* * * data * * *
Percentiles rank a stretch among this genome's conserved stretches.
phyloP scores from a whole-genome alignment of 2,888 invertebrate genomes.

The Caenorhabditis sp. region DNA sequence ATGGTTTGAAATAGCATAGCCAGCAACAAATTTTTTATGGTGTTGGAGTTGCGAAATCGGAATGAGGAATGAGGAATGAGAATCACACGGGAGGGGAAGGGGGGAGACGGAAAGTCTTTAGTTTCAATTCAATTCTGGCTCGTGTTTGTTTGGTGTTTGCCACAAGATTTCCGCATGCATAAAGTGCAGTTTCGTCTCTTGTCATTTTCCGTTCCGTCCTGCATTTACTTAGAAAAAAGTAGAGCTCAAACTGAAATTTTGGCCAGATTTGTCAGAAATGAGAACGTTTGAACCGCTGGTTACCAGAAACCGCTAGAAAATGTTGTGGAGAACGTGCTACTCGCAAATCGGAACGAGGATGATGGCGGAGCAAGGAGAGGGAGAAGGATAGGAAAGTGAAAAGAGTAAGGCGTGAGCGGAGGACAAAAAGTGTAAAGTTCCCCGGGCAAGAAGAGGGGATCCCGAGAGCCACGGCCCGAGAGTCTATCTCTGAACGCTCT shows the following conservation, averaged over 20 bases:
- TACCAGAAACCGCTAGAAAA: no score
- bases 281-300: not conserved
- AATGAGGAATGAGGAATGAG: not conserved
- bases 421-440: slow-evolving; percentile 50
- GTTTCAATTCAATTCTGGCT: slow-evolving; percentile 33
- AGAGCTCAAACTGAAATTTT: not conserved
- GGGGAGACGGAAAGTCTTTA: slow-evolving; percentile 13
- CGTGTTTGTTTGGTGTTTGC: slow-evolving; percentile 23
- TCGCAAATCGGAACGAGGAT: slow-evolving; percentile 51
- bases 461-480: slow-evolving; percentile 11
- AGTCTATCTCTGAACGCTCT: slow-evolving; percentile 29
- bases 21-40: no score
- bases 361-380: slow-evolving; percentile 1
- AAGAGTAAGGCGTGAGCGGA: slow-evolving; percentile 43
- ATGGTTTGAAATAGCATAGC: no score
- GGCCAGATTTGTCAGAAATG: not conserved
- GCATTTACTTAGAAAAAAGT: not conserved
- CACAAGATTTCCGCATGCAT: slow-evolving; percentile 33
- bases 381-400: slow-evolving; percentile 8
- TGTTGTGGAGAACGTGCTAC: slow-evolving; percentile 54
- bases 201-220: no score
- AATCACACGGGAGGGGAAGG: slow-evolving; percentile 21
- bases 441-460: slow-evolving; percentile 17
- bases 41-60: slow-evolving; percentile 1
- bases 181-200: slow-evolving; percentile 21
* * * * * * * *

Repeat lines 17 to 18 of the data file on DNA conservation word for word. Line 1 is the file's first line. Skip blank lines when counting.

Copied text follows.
- AAGAGTAAGGCGTGAGCGGA: slow-evolving; percentile 43
- ATGGTTTGAAATAGCATAGC: no score